The type of colon polyp that's spotted during a colonoscopy may help predict the likelihood of colon cancer, new research shows.
These polyps -- also called adenomas -- can be labeled advanced or non-advanced, explained researchers at the University of Pittsburgh School of Medicine.
Their study of almost 16,000 patients who underwent colonoscopy found that the long-term risk for colon cancer was 2.5 times greater for those with advanced polyps, compared to people without such growths.
On the other hand, non-advanced polyps did not increase the likelihood of developing the disease. These patients had the same risk as those who didn't have polyps, the investigators found.
"That's a provocative finding," said study lead researcher Dr. Robert Schoen. "It would suggest that if you have a polyp that is non-advanced, which is the case in about one-third of people undergoing screening, you don't need to come back as frequently for colonoscopy because your risk of cancer is the same as if you didn't have any polyps."
Schoen is a professor of medicine and epidemiology at the university. The study was funded by the U.S. National Institutes of Health.
Colonoscopies can spot early cancers and in many cases can even prevent the disease as doctors remove potentially harmful polyps.
"One can actually prevent people from getting cancer, which is far better than just detecting it early," Schoen said. "But polyps are commonly found, and patients can find themselves returning for frequent follow-up colonoscopy procedures."
To find out if the type of colon polyp influences a patient's prognosis, Schoen's group tracked 15-year outcomes for 15,900 people who underwent a colonoscopy as part of a major U.S. cancer screening trial.
When the study began, colonoscopies revealed that 18 percent of patients had an advanced polyp, 32 percent had a non-advanced polyp, and 50 percent did not have any pre-cancerous polyps.
The study, published May 15 in the Journal of the American Medical Association, found that those with advanced polyps had a higher risk for colon cancer for the duration of the study.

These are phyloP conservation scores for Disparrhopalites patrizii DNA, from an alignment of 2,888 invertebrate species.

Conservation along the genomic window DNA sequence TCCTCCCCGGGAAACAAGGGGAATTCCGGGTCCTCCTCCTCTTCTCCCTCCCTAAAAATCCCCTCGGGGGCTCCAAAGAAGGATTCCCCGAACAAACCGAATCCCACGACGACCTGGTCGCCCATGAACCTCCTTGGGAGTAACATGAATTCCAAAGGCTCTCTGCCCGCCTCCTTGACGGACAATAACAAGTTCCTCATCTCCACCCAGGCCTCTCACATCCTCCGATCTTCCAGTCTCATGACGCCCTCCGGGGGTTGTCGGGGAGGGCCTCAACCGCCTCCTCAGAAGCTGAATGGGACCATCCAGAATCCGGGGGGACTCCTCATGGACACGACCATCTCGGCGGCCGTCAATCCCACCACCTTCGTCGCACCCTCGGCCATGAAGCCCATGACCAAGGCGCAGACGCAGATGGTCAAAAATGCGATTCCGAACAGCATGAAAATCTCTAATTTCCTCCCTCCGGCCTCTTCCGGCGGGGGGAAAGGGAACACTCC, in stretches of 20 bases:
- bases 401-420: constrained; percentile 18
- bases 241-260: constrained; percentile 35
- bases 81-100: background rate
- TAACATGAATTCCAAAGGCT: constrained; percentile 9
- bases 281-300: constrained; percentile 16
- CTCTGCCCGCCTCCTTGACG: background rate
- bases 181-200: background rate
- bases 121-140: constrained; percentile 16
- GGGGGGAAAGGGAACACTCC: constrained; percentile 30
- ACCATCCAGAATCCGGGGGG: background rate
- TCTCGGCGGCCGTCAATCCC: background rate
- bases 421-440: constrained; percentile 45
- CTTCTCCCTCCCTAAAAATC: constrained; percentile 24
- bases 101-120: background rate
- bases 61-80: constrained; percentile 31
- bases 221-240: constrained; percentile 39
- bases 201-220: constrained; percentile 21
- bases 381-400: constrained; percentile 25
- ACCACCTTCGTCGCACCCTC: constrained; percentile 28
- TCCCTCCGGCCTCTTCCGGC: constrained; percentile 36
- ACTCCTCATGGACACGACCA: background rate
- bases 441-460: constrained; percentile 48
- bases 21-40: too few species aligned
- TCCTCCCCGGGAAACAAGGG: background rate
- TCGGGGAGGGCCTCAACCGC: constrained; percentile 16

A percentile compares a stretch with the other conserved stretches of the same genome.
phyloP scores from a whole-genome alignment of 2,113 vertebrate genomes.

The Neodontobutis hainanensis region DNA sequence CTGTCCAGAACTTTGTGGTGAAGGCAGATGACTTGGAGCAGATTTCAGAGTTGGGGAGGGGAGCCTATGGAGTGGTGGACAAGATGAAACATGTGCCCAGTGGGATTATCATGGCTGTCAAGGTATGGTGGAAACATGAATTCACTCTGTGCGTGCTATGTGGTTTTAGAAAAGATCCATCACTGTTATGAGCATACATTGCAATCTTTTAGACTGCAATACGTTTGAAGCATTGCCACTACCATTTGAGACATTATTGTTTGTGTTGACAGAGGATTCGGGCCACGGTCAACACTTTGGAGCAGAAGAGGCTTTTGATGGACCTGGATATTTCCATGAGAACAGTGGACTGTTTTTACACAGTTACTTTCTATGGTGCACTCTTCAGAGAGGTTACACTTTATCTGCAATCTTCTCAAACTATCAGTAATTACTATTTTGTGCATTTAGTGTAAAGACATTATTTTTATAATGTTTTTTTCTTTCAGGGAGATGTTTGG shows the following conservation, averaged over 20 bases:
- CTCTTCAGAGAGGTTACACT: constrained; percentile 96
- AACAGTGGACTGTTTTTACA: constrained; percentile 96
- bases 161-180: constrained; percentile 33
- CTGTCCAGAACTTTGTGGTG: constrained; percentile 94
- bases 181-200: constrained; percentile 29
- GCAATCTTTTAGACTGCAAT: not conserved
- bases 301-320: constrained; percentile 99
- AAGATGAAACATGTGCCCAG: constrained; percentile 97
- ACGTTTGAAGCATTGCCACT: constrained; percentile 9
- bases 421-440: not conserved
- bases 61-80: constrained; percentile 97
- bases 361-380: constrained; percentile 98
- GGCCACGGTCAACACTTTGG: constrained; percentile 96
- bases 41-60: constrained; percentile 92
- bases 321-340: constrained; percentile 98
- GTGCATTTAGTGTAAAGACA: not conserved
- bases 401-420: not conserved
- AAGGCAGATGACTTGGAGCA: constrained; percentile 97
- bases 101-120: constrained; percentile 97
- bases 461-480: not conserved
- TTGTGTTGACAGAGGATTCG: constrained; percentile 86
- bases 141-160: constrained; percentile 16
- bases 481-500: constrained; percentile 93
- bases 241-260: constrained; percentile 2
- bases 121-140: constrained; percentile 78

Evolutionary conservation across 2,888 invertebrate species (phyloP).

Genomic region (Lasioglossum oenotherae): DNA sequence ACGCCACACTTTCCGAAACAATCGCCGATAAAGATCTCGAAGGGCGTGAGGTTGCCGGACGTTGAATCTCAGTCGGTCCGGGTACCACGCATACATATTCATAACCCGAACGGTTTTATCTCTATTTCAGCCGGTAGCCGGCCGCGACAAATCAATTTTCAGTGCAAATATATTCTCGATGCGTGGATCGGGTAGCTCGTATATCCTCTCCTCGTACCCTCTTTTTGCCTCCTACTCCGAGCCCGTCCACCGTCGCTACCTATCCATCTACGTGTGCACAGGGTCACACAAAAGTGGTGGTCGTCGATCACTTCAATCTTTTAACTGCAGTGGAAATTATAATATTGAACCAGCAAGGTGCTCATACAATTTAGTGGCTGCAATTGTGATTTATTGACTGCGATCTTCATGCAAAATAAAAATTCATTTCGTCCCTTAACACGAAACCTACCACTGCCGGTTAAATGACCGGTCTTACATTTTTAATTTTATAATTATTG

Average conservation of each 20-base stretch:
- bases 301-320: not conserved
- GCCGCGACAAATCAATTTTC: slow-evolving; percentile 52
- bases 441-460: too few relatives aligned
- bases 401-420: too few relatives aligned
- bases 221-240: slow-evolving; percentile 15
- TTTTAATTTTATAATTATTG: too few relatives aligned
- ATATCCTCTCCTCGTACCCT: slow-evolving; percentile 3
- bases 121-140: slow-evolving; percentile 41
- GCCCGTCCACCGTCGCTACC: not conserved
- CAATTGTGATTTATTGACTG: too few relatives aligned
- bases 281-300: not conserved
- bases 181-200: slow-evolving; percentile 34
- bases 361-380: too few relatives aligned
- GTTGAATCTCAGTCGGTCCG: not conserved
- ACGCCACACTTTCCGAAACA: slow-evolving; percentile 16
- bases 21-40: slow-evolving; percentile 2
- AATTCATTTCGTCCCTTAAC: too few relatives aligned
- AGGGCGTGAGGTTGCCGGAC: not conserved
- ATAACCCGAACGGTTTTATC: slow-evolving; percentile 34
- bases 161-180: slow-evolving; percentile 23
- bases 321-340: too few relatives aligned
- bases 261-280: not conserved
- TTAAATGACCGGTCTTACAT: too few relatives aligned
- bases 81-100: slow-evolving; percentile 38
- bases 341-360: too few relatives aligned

"After an advanced polyp has been removed, the whole colon remains at risk for cancer, and periodic colonoscopy is needed," Schoen said.
But people with non-advanced polyps had the same long-term risk for cancer as those without polyps.
Schoen noted that, in the United States, people with one or two non-advanced polyps are typically advised to return for a repeat screening in five to 10 years.
The new study questions whether that might be necessary.
"Bringing everyone back at five years is incurring a lot of testing that may not be preventing much cancer because only a small fraction of polyps will ever turn into cancer," Schoen said. "Millions of people are receiving follow-up colonoscopy exams for non-advanced polyps. We need to find out what is necessary. Potentially, this is an area where we could reduce testing and costs."
Dr. David Weinberg is chair of the department of medicine at Fox Chase Cancer Center in Philadelphia. Looking over the new findings, he stressed that most people will never develop advanced colon polyps.
Weinberg agreed that the new findings question the wisdom of routine 5-year follow-up colonoscopies for people with low-grade polyps versus advanced growths.
"Colonoscopy is a relatively finite resource, even in the United States," he said. "Given the higher risk over time in patients with advanced adenomatous polyps, particular efforts should be devoted to making sure that these patients are regularly followed to identify colon polyps and remove them."
The American Cancer Society has more about colon cancer.
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